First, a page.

Ranya is a development economist with over 12 years of experience in finance and economic and social development. Ranya currently works as a consultant with the World Bank Group at the Cairo Office. Prior to joining the World Bank, Ranya worked as a Program Manager at MicroFinance Transparency, an international US-based NGO that promotes the welfare of poor micro-entrepreneurs through facilitating microfinance pricing disclosure. Preceding that, she had worked at Sanabel – The Microfinance Network of Arab Countries – for 6 years. During her tenure at Sanabel, Ranya assumed several roles beginning from Transparency and Research Manager to Deputy Executive Director and finally Executive Director of the network for 3 years. Ranya has also worked as a Credit Analyst and Supervisor for 5 years at National Société Générale Bank and as an Urban Economist & Development Specialist at EcoConServ-Environmental Solutions. She has undertaken a number of consultancy assignments assessing the social impact and financial sustainability of development projects in Egypt. Her experience in microfinance includes the co-writing of the Arab Microfinance Analysis and Benchmarking Report for 4 consecutive years, training on financial analysis for microfinance, and lecturing on microfinance in the American University in Cairo. Ranya holds a MSc. in Urban Economic Development from University College London (UCL).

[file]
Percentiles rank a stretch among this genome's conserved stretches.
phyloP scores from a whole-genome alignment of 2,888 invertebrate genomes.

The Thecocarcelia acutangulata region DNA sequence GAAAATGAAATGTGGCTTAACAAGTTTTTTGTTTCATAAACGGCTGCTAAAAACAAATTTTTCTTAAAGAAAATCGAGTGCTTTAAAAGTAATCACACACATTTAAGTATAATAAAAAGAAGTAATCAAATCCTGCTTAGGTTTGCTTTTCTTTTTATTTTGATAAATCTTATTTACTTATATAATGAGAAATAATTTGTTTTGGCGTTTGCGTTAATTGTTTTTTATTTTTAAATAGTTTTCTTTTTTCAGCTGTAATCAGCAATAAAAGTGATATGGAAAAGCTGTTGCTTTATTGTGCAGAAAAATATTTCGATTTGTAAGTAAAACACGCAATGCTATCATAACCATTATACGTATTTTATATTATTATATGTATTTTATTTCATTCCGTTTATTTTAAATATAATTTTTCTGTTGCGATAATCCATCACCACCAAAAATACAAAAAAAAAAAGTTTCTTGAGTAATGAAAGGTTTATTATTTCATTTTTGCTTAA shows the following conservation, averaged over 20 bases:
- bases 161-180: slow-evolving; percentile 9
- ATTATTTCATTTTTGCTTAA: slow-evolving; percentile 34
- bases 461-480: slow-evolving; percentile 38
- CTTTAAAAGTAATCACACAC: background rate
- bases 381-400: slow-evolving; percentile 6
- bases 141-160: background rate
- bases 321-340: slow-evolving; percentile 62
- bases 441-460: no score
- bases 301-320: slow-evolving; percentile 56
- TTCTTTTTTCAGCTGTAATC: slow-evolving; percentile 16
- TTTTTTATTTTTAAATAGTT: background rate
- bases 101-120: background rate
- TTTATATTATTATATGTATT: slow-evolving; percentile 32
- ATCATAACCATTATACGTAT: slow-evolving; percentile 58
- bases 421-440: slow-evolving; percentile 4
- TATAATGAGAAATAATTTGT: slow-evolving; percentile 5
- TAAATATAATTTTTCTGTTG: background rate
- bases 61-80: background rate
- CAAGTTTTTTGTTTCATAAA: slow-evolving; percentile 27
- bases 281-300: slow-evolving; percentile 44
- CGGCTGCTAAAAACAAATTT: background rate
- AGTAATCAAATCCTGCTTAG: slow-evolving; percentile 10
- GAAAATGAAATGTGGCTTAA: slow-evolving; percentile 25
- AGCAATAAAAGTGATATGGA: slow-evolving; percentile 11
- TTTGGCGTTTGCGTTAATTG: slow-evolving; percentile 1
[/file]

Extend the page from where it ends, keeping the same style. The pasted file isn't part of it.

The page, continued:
Davy Serge Azakpame
Davy Serge Azakpame joined AFMIN in 2005. As CEO of AFMIN, he designed regional and country-specific programs which address the needs of networks members and the microfinance sector in Africa. He coordinates a social performance management regional project and consumer protection initiatives in Africa. He has served as a consultant at UNDP, UNCDF, MIX, Women's World Banking, Frankfort School of Finance and Management, European Union and Planet Finance. He is also a member of Global Microcredit Summit Committee, a regional coordinator of SEEP’s Social Performance Working Group for Africa and the Chairman of GRID (Group for Research and Integrated Development) a Benin-Based Organization. He held from Morocco a Master Degree in Agricultural Economics with a major in Rural Economics.